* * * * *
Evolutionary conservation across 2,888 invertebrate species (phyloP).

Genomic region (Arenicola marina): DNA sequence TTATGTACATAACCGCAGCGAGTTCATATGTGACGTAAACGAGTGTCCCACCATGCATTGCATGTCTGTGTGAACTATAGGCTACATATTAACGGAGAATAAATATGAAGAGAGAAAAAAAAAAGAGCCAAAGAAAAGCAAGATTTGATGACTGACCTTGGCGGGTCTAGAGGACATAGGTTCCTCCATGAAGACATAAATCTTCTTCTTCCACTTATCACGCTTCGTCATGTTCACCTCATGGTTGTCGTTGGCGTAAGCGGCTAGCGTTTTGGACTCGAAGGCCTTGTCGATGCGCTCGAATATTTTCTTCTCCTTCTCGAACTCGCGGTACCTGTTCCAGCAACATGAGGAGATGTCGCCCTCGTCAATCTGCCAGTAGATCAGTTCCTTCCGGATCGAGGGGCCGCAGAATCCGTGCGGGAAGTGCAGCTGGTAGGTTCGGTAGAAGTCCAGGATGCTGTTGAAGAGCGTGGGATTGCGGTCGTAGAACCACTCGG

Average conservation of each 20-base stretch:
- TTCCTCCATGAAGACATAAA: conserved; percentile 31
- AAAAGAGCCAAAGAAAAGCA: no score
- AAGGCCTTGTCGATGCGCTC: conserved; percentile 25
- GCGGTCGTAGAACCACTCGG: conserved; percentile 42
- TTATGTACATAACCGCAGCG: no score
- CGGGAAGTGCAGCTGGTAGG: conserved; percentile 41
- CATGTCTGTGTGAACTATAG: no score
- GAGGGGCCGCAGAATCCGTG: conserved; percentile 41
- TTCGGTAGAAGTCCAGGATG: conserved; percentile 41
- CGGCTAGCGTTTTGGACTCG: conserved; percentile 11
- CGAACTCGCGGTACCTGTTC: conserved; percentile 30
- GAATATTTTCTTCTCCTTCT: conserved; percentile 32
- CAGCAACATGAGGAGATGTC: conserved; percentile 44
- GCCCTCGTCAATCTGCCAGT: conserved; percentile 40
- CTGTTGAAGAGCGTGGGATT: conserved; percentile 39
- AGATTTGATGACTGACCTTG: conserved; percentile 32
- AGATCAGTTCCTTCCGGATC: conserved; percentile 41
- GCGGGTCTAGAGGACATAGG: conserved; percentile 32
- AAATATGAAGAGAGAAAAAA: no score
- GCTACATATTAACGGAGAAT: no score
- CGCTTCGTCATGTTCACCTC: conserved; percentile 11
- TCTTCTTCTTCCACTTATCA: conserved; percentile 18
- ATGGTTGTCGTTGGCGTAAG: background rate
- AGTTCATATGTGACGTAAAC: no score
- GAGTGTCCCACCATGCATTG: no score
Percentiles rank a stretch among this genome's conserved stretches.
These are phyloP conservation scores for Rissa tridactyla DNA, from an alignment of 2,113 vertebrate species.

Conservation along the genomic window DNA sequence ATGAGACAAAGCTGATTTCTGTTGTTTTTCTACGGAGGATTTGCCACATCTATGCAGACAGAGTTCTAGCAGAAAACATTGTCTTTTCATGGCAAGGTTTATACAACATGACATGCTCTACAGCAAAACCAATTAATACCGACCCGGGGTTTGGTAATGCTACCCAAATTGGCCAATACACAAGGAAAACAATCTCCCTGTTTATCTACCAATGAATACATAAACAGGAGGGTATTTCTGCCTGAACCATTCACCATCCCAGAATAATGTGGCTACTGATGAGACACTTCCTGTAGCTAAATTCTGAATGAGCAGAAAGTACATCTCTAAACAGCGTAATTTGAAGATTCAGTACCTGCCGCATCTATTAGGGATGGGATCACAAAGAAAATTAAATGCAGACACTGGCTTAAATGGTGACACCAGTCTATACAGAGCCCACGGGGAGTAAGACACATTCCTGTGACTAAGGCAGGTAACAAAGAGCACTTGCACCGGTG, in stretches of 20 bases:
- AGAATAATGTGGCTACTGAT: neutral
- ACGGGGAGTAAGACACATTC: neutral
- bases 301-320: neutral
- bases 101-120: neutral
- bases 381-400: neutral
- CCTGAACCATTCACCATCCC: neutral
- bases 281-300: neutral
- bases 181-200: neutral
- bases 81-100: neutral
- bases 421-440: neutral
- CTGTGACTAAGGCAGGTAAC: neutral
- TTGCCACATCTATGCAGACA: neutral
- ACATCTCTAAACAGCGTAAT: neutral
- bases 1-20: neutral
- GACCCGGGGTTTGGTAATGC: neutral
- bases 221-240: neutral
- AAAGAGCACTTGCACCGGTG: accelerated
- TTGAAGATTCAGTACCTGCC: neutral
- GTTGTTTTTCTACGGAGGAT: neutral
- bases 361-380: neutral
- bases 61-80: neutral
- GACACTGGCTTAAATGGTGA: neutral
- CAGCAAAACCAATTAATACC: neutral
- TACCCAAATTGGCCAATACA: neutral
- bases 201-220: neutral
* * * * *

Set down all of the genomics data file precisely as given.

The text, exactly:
Evolutionary conservation across 2,888 invertebrate species (phyloP).

Genomic region (Arenicola marina): DNA sequence TTATGTACATAACCGCAGCGAGTTCATATGTGACGTAAACGAGTGTCCCACCATGCATTGCATGTCTGTGTGAACTATAGGCTACATATTAACGGAGAATAAATATGAAGAGAGAAAAAAAAAAGAGCCAAAGAAAAGCAAGATTTGATGACTGACCTTGGCGGGTCTAGAGGACATAGGTTCCTCCATGAAGACATAAATCTTCTTCTTCCACTTATCACGCTTCGTCATGTTCACCTCATGGTTGTCGTTGGCGTAAGCGGCTAGCGTTTTGGACTCGAAGGCCTTGTCGATGCGCTCGAATATTTTCTTCTCCTTCTCGAACTCGCGGTACCTGTTCCAGCAACATGAGGAGATGTCGCCCTCGTCAATCTGCCAGTAGATCAGTTCCTTCCGGATCGAGGGGCCGCAGAATCCGTGCGGGAAGTGCAGCTGGTAGGTTCGGTAGAAGTCCAGGATGCTGTTGAAGAGCGTGGGATTGCGGTCGTAGAACCACTCGG

Average conservation of each 20-base stretch:
- TTCCTCCATGAAGACATAAA: conserved; percentile 31
- AAAAGAGCCAAAGAAAAGCA: no score
- AAGGCCTTGTCGATGCGCTC: conserved; percentile 25
- GCGGTCGTAGAACCACTCGG: conserved; percentile 42
- TTATGTACATAACCGCAGCG: no score
- CGGGAAGTGCAGCTGGTAGG: conserved; percentile 41
- CATGTCTGTGTGAACTATAG: no score
- GAGGGGCCGCAGAATCCGTG: conserved; percentile 41
- TTCGGTAGAAGTCCAGGATG: conserved; percentile 41
- CGGCTAGCGTTTTGGACTCG: conserved; percentile 11
- CGAACTCGCGGTACCTGTTC: conserved; percentile 30
- GAATATTTTCTTCTCCTTCT: conserved; percentile 32
- CAGCAACATGAGGAGATGTC: conserved; percentile 44
- GCCCTCGTCAATCTGCCAGT: conserved; percentile 40
- CTGTTGAAGAGCGTGGGATT: conserved; percentile 39
- AGATTTGATGACTGACCTTG: conserved; percentile 32
- AGATCAGTTCCTTCCGGATC: conserved; percentile 41
- GCGGGTCTAGAGGACATAGG: conserved; percentile 32
- AAATATGAAGAGAGAAAAAA: no score
- GCTACATATTAACGGAGAAT: no score
- CGCTTCGTCATGTTCACCTC: conserved; percentile 11
- TCTTCTTCTTCCACTTATCA: conserved; percentile 18
- ATGGTTGTCGTTGGCGTAAG: background rate
- AGTTCATATGTGACGTAAAC: no score
- GAGTGTCCCACCATGCATTG: no score
Percentiles rank a stretch among this genome's conserved stretches.
These are phyloP conservation scores for Rissa tridactyla DNA, from an alignment of 2,113 vertebrate species.

Conservation along the genomic window DNA sequence ATGAGACAAAGCTGATTTCTGTTGTTTTTCTACGGAGGATTTGCCACATCTATGCAGACAGAGTTCTAGCAGAAAACATTGTCTTTTCATGGCAAGGTTTATACAACATGACATGCTCTACAGCAAAACCAATTAATACCGACCCGGGGTTTGGTAATGCTACCCAAATTGGCCAATACACAAGGAAAACAATCTCCCTGTTTATCTACCAATGAATACATAAACAGGAGGGTATTTCTGCCTGAACCATTCACCATCCCAGAATAATGTGGCTACTGATGAGACACTTCCTGTAGCTAAATTCTGAATGAGCAGAAAGTACATCTCTAAACAGCGTAATTTGAAGATTCAGTACCTGCCGCATCTATTAGGGATGGGATCACAAAGAAAATTAAATGCAGACACTGGCTTAAATGGTGACACCAGTCTATACAGAGCCCACGGGGAGTAAGACACATTCCTGTGACTAAGGCAGGTAACAAAGAGCACTTGCACCGGTG, in stretches of 20 bases:
- AGAATAATGTGGCTACTGAT: neutral
- ACGGGGAGTAAGACACATTC: neutral
- bases 301-320: neutral
- bases 101-120: neutral
- bases 381-400: neutral
- CCTGAACCATTCACCATCCC: neutral
- bases 281-300: neutral
- bases 181-200: neutral
- bases 81-100: neutral
- bases 421-440: neutral
- CTGTGACTAAGGCAGGTAAC: neutral
- TTGCCACATCTATGCAGACA: neutral
- ACATCTCTAAACAGCGTAAT: neutral
- bases 1-20: neutral
- GACCCGGGGTTTGGTAATGC: neutral
- bases 221-240: neutral
- AAAGAGCACTTGCACCGGTG: accelerated
- TTGAAGATTCAGTACCTGCC: neutral
- GTTGTTTTTCTACGGAGGAT: neutral
- bases 361-380: neutral
- bases 61-80: neutral
- GACACTGGCTTAAATGGTGA: neutral
- CAGCAAAACCAATTAATACC: neutral
- TACCCAAATTGGCCAATACA: neutral
- bases 201-220: neutral